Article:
The Newport, Wormit & Forgan Archive

Mortcloth Payments 1695 - 1835

Since there are no Burial Registers for Forgan Parish, the main documentary information about deaths and burials is that given by the Kirk Session records, principally in the form of ledger entries for the receipt of cash for the hire of the mortcloth. The mortcloth was a velvet funeral pall, bought and maintained by the Kirk Session and hired out for funerals. There were several different qualities of mortcloth, and a child's one.

Mortcloth money was added, along with the church collections, to the Session's funds which were used chiefly for the maintenance of the parochial poor. In the surviving Kirk Session records, from 1695 to 1835, the Session's Accounts are integrated with the Minutes. After that date, separate cash accounts must have been kept. These account books have not been located. The Heritors records have also provided a few minor references after 1845.

From 1696 to 1711, there are a few references to payments by the Session for coffins, gravedigging and help with burials. From 1711 until June 1834, the money received in mortcloth dues is recorded in the accounts. From 1824, receipts cover mortcloths and funerals and sometimes, from 1826, the hire of the new hearse. There is also a rough note (possibly the original) of mortcloth and funeral receipts from August 1833 to May 1835 at the end of the Marriage Register. There are duplicate entries of some payments because the records themselves contain some transcriptions and working notes.

The dates recorded are those of receipt of payment for hiring the cloth, not the date of the burial. (Comparison with headstone dates and other references within the volumes shows death dates to have been anything up to 2 or 3 weeks before the dates of payment.)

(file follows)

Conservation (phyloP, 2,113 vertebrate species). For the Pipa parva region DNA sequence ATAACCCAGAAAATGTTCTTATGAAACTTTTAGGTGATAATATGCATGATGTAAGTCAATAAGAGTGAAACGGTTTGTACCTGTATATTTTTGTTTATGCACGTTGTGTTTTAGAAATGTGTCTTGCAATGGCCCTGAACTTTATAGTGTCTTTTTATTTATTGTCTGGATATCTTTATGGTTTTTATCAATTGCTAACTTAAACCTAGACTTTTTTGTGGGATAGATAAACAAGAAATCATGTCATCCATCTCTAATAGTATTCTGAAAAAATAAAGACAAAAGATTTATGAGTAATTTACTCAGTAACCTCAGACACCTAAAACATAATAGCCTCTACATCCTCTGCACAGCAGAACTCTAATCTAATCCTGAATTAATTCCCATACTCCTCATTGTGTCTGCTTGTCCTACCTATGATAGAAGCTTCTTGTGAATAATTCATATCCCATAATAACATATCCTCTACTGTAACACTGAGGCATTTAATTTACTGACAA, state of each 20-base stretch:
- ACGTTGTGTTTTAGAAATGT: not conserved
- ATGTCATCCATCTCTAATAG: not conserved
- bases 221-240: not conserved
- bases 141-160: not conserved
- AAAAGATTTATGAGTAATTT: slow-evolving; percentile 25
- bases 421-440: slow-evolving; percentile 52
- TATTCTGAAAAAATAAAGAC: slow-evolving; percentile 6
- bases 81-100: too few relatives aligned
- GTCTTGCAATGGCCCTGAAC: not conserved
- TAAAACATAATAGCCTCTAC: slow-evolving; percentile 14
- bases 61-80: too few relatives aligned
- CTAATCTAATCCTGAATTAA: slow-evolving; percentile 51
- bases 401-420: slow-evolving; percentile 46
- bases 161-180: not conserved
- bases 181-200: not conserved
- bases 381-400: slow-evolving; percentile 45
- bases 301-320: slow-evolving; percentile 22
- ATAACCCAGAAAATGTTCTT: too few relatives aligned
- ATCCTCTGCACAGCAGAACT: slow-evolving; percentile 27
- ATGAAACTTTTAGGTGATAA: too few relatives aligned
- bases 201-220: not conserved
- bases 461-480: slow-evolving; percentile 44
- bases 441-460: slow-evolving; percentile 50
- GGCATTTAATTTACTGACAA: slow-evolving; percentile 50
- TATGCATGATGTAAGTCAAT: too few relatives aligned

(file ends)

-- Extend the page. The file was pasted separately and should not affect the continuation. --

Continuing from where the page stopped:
I have attempted to list all references to deaths, burials, mortcloths, receipts from the roup of deceased persons' goods, etc. Occasionally, the only indication of a death is the subsequent payment of money to a surviving spouse, or for the maintenance of orphans.

The scale of charges for mortcloth hire was not always adhered to - the poorer inhabitants were sometimes charged less, the rich gave more. 'Best', 'Second', 'Velvet', 'Child' etc. refer to the quality or size of Mortcloth hired.

Married women are usually referred to by their maiden names. Sometimes, Heritors and their families are referred to by their estate names: eg Flass younger; Lady St Fort.

Since these extracts are taken mainly from the Kirk Session's accounts, both receipts and payments are noted. Payments made by the Session are shown in (round brackets). Up to May 1769, the accounts are in £ Scots; thereafter in £ sterling. (The payment for Robert Kid's mortcloth is recorded as 4/6 sterling - equivalent to £2:14:0 Scots.)

The records are incomplete. There are obvious gaps, and, in particular, there are no records at all from March 1741 to March 1767. Errors and omissions occur because:

The entries have been sorted into chronological order. Editorial additions to the transcripts are given in [square brackets].

The very earliest entry is taken from The diary of Mr. John Lamont of Newton. 1649-1671 published by the Maitland Club (Glasgow), 1830, available at the Internet Archive.


Information about this transcription is on the Methodology page. The data was originally published in my book Forgan Kirkyard Monumental Inscriptions and Mortcloth Records, 1997. This database includes some additions and corrections.

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